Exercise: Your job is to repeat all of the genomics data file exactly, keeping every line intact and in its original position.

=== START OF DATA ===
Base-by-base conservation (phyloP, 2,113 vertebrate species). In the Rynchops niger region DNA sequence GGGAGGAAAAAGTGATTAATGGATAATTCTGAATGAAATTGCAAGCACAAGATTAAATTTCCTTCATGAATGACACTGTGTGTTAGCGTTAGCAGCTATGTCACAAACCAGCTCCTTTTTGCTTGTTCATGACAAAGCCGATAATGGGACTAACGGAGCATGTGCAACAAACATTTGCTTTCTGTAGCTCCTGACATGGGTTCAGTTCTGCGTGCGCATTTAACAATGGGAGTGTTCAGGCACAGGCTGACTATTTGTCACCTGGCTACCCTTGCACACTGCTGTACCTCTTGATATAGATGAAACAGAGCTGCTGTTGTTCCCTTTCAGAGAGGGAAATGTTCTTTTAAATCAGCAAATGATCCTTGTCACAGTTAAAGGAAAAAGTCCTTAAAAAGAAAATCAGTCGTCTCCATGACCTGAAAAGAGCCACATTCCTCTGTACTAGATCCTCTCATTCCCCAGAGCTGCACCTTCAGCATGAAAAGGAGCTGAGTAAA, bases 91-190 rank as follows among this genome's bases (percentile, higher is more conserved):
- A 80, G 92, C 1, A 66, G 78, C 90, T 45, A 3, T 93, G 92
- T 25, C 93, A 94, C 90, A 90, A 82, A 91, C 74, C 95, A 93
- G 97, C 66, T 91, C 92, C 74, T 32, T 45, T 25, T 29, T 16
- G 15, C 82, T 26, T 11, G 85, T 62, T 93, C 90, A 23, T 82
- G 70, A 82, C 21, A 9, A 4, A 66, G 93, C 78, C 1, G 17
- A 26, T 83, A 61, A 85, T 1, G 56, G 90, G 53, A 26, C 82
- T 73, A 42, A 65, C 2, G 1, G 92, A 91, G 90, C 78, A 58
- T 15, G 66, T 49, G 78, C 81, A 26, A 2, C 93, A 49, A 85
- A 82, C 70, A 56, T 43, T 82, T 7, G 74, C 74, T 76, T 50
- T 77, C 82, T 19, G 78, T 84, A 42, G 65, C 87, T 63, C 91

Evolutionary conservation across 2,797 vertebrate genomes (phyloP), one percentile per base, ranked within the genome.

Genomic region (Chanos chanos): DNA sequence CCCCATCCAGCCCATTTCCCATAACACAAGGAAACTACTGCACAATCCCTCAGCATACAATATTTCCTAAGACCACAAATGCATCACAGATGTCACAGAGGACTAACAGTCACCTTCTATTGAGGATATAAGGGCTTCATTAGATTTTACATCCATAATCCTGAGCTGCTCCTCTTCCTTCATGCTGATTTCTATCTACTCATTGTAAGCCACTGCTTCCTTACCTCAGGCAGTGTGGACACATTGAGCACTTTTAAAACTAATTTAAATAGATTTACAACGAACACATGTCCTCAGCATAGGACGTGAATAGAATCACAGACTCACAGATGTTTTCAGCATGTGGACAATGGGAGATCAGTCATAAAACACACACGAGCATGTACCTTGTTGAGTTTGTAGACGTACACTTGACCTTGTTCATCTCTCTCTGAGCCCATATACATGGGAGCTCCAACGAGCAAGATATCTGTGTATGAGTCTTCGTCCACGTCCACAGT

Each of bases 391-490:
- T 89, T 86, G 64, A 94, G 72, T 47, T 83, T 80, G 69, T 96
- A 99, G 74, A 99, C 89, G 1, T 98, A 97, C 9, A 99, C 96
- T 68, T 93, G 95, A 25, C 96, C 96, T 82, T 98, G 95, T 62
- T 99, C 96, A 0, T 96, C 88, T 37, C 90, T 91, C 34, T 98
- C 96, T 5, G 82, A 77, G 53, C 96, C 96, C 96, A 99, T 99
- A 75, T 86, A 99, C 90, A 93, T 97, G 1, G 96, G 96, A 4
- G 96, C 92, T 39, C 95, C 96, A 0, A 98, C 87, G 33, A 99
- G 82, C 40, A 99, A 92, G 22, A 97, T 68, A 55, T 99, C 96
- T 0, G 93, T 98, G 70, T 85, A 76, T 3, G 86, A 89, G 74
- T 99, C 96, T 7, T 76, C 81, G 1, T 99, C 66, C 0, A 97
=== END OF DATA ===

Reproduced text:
Base-by-base conservation (phyloP, 2,113 vertebrate species). In the Rynchops niger region DNA sequence GGGAGGAAAAAGTGATTAATGGATAATTCTGAATGAAATTGCAAGCACAAGATTAAATTTCCTTCATGAATGACACTGTGTGTTAGCGTTAGCAGCTATGTCACAAACCAGCTCCTTTTTGCTTGTTCATGACAAAGCCGATAATGGGACTAACGGAGCATGTGCAACAAACATTTGCTTTCTGTAGCTCCTGACATGGGTTCAGTTCTGCGTGCGCATTTAACAATGGGAGTGTTCAGGCACAGGCTGACTATTTGTCACCTGGCTACCCTTGCACACTGCTGTACCTCTTGATATAGATGAAACAGAGCTGCTGTTGTTCCCTTTCAGAGAGGGAAATGTTCTTTTAAATCAGCAAATGATCCTTGTCACAGTTAAAGGAAAAAGTCCTTAAAAAGAAAATCAGTCGTCTCCATGACCTGAAAAGAGCCACATTCCTCTGTACTAGATCCTCTCATTCCCCAGAGCTGCACCTTCAGCATGAAAAGGAGCTGAGTAAA, bases 91-190 rank as follows among this genome's bases (percentile, higher is more conserved):
- A 80, G 92, C 1, A 66, G 78, C 90, T 45, A 3, T 93, G 92
- T 25, C 93, A 94, C 90, A 90, A 82, A 91, C 74, C 95, A 93
- G 97, C 66, T 91, C 92, C 74, T 32, T 45, T 25, T 29, T 16
- G 15, C 82, T 26, T 11, G 85, T 62, T 93, C 90, A 23, T 82
- G 70, A 82, C 21, A 9, A 4, A 66, G 93, C 78, C 1, G 17
- A 26, T 83, A 61, A 85, T 1, G 56, G 90, G 53, A 26, C 82
- T 73, A 42, A 65, C 2, G 1, G 92, A 91, G 90, C 78, A 58
- T 15, G 66, T 49, G 78, C 81, A 26, A 2, C 93, A 49, A 85
- A 82, C 70, A 56, T 43, T 82, T 7, G 74, C 74, T 76, T 50
- T 77, C 82, T 19, G 78, T 84, A 42, G 65, C 87, T 63, C 91

Evolutionary conservation across 2,797 vertebrate genomes (phyloP), one percentile per base, ranked within the genome.

Genomic region (Chanos chanos): DNA sequence CCCCATCCAGCCCATTTCCCATAACACAAGGAAACTACTGCACAATCCCTCAGCATACAATATTTCCTAAGACCACAAATGCATCACAGATGTCACAGAGGACTAACAGTCACCTTCTATTGAGGATATAAGGGCTTCATTAGATTTTACATCCATAATCCTGAGCTGCTCCTCTTCCTTCATGCTGATTTCTATCTACTCATTGTAAGCCACTGCTTCCTTACCTCAGGCAGTGTGGACACATTGAGCACTTTTAAAACTAATTTAAATAGATTTACAACGAACACATGTCCTCAGCATAGGACGTGAATAGAATCACAGACTCACAGATGTTTTCAGCATGTGGACAATGGGAGATCAGTCATAAAACACACACGAGCATGTACCTTGTTGAGTTTGTAGACGTACACTTGACCTTGTTCATCTCTCTCTGAGCCCATATACATGGGAGCTCCAACGAGCAAGATATCTGTGTATGAGTCTTCGTCCACGTCCACAGT

Each of bases 391-490:
- T 89, T 86, G 64, A 94, G 72, T 47, T 83, T 80, G 69, T 96
- A 99, G 74, A 99, C 89, G 1, T 98, A 97, C 9, A 99, C 96
- T 68, T 93, G 95, A 25, C 96, C 96, T 82, T 98, G 95, T 62
- T 99, C 96, A 0, T 96, C 88, T 37, C 90, T 91, C 34, T 98
- C 96, T 5, G 82, A 77, G 53, C 96, C 96, C 96, A 99, T 99
- A 75, T 86, A 99, C 90, A 93, T 97, G 1, G 96, G 96, A 4
- G 96, C 92, T 39, C 95, C 96, A 0, A 98, C 87, G 33, A 99
- G 82, C 40, A 99, A 92, G 22, A 97, T 68, A 55, T 99, C 96
- T 0, G 93, T 98, G 70, T 85, A 76, T 3, G 86, A 89, G 74
- T 99, C 96, T 7, T 76, C 81, G 1, T 99, C 66, C 0, A 97